(Paypal once restricted ProtonMail’s account, with one representative questioning if the service was even legal).
You’ve spoken and written often about the negative effects of big tech monopolies. What are your thoughts on the acquisitions in the space — something I’ve been seeing in the space for example with Zoom acquiring Keybase.
There are acquisitions within the privacy space — the Zoom/Keybase acquisition was a very specific one — it was to try to repair the security and privacy reputation [of Zoom] that took quite a big hit last year. From the perspective of Proton, our business model doesn’t allow us to be acquired by Google and become part of big tech. It simply isn’t possible, it would undermine our value proposition and I think if you are building businesses in privacy that is something to keep in mind.
Very so often, a lot of people start companies solely for the purpose of selling them, and the usual buyers in the past were big tech. That avenue isn’t possible for privacy companies — and I think that is a good thing, because if it were possible, then big tech would just own everything and you would have a competition issue.
What about the pricing (for example app store fees) and talent effects of big tech monopolies?
The things that Apple and Google are doing on the app store clearly are anti-competitive in many ways. You cannot have a fair competition if you are mandated by your competitor to pay them 30% of your revenue. There is no market, historical or future, where fair competition can exist under those circumstances. This should be very obvious […], it’s very obvious to us. It took quite a long time for lawmakers to realize that this is an issue and they’re starting to realize it’s a problem now and that’s why we’re seeing action on both sides of the Atlantic to pursue that.
It’s also very bad for privacy, because if you look at the advertising business model, they don’t charge for their product. The way that they work is that you get the product for free and they’ll monetize you off of your data and using your most intimate and sensitive information to basically sell you ads.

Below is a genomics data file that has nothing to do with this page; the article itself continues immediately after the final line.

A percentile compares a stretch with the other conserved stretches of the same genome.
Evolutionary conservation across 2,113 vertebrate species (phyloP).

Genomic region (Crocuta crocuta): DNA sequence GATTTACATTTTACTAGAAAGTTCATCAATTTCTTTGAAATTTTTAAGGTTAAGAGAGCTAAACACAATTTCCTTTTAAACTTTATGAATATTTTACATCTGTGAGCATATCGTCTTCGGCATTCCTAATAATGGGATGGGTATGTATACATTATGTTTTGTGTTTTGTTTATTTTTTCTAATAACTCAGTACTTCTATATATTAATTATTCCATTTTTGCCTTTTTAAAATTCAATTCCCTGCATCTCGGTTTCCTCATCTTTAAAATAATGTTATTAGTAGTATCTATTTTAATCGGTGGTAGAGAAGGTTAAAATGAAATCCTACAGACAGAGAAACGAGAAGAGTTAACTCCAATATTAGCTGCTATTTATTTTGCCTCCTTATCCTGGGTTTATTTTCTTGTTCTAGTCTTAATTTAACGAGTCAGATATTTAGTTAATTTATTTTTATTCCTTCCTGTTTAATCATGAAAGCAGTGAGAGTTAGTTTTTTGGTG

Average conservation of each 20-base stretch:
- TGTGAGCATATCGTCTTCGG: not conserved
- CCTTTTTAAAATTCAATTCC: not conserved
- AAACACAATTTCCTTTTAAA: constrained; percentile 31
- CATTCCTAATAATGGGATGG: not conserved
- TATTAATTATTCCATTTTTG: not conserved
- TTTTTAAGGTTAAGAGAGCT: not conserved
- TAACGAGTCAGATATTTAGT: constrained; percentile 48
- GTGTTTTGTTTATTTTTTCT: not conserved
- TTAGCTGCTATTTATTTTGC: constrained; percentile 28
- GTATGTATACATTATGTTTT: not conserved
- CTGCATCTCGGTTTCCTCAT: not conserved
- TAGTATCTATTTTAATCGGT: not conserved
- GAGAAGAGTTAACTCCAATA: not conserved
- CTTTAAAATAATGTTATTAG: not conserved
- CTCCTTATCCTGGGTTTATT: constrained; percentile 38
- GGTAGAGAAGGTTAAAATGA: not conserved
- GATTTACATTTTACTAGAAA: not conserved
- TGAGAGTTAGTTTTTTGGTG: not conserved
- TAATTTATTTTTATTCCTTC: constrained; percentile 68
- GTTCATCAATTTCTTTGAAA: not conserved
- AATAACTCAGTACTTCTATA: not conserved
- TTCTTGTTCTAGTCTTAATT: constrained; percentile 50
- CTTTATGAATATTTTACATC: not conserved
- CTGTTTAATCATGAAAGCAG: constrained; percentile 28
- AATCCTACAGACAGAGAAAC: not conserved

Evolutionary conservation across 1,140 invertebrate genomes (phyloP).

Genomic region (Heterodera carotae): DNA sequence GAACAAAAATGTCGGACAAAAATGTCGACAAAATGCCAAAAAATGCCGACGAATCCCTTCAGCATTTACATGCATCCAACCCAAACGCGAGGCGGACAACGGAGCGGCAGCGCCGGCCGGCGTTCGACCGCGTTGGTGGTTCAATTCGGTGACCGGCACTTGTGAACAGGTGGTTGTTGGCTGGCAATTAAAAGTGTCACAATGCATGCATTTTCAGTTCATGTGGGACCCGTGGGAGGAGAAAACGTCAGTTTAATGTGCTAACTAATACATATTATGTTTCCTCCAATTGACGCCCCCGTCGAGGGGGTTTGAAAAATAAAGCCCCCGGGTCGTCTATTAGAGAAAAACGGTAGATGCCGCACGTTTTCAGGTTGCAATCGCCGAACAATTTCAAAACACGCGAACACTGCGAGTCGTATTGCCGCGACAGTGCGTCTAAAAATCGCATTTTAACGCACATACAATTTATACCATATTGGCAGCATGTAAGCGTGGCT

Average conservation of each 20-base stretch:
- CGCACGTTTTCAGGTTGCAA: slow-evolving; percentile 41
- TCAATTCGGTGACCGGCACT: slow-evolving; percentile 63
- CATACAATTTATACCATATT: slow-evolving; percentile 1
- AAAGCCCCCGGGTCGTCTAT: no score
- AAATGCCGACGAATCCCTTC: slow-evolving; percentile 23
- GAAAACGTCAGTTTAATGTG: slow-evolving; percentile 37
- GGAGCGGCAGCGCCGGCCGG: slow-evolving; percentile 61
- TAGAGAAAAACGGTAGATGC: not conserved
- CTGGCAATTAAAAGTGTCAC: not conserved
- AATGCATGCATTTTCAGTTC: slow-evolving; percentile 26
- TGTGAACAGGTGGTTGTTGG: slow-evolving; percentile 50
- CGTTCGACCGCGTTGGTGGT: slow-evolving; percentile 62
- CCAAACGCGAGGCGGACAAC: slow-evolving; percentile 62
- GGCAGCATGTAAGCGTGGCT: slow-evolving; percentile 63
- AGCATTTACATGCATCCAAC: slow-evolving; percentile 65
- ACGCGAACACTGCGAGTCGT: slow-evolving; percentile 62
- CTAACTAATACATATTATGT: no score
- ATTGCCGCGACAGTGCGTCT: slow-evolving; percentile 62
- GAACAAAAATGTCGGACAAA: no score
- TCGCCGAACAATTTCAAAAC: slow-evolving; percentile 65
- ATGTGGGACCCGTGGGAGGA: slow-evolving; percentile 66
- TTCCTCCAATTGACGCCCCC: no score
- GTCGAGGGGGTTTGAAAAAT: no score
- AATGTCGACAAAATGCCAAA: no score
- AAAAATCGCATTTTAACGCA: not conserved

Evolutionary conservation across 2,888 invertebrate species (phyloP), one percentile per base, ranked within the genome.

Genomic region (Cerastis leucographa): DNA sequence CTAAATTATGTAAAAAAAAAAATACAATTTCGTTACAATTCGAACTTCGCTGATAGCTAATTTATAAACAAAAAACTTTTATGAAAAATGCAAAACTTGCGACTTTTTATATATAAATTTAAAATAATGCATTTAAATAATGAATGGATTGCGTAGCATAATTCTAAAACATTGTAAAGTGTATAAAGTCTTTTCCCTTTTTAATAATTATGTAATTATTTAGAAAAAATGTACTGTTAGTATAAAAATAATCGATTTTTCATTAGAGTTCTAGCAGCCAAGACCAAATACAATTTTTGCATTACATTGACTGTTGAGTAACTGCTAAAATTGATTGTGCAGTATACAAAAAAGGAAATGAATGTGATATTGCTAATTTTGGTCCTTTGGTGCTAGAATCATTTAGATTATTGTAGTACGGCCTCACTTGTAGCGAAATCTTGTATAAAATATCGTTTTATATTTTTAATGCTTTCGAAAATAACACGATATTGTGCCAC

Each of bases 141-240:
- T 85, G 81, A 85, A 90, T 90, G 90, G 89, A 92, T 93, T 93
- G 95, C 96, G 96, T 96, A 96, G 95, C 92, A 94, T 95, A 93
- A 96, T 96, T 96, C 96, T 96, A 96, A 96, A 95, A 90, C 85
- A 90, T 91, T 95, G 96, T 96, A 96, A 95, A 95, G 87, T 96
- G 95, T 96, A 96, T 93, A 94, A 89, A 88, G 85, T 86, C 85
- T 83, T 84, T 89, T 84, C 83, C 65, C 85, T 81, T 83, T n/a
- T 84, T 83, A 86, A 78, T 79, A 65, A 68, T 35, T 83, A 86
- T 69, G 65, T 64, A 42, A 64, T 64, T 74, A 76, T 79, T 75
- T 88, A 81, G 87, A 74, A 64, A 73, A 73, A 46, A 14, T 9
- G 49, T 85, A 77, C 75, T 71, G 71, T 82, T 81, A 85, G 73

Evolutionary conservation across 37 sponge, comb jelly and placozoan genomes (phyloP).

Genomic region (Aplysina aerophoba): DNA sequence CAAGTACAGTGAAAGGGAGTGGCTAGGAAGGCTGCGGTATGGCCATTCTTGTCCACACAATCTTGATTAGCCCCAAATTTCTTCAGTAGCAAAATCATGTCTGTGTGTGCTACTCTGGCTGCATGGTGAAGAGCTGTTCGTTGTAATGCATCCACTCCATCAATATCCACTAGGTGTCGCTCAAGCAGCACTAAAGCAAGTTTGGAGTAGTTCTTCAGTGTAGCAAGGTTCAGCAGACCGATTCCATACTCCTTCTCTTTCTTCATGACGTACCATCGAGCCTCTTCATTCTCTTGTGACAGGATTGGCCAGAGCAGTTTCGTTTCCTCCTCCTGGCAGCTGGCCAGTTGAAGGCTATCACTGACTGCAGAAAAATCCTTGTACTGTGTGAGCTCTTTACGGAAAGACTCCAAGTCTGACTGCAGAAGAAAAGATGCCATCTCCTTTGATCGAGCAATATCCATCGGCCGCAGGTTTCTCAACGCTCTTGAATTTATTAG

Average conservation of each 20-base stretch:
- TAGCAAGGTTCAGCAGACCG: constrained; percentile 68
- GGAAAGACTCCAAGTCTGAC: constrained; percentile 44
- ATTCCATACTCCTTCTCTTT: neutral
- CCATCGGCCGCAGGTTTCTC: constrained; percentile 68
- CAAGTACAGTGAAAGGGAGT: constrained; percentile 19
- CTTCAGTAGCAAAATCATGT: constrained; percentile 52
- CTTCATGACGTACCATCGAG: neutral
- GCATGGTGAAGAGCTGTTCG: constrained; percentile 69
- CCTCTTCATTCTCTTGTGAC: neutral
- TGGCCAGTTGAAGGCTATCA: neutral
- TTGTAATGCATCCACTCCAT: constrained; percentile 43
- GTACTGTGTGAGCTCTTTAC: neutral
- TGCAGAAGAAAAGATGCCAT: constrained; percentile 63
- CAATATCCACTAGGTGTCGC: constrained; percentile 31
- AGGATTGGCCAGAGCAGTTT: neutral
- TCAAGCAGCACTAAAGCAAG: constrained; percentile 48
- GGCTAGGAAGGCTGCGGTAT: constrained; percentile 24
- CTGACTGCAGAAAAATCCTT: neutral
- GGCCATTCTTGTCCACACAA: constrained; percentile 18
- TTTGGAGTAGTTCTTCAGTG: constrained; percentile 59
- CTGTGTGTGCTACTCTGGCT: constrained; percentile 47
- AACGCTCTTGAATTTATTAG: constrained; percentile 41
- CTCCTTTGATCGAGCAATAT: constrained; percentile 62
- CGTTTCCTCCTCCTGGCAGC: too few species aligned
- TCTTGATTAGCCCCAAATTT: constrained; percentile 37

A service like Facebook, honestly, would never have the payback fee — but assume there was a more responsible version of Facebook that was going to subsist off of subscriptions instead of massive data abuse. That service would because of app store policies be put at a competitive disadvantage. They’d have to pay fees that the bad business models don’t have to pay. What the app store fees are essentially doing is strongly favouring ads-based business models which are bad for privacy — and through that way, consumers around the world are harmed as a result of this.
[…]On talent, it’s an interesting question — big tech because of their size sucks up a lot of the talent in the tech sector. But I believe what we’ve been seeing in the last year or last two years has been the rise of employee activism in that employees care of course about making a paycheck […] but there’s also more and more people […] who also care about what they’re doing in their life. […] If you care about those things, and there are bigger and bigger proportion of people these days, especially young people, then you ask yourself the question: do I want to spend my life working at the world’s biggest ad company, and abuse data to optimize ad returns? Or do I actually want to build the Internet of the future that defends democracy, defends human rights and ensures freedom for all?
It has been an interesting year for Proton, which has seen it launch new products, and continue building as part of a privacy ecosystem — a place where parts of the Internet, including cryptocurrencies, Bitcoin and the broader encryption ecosystem are gradually building towards.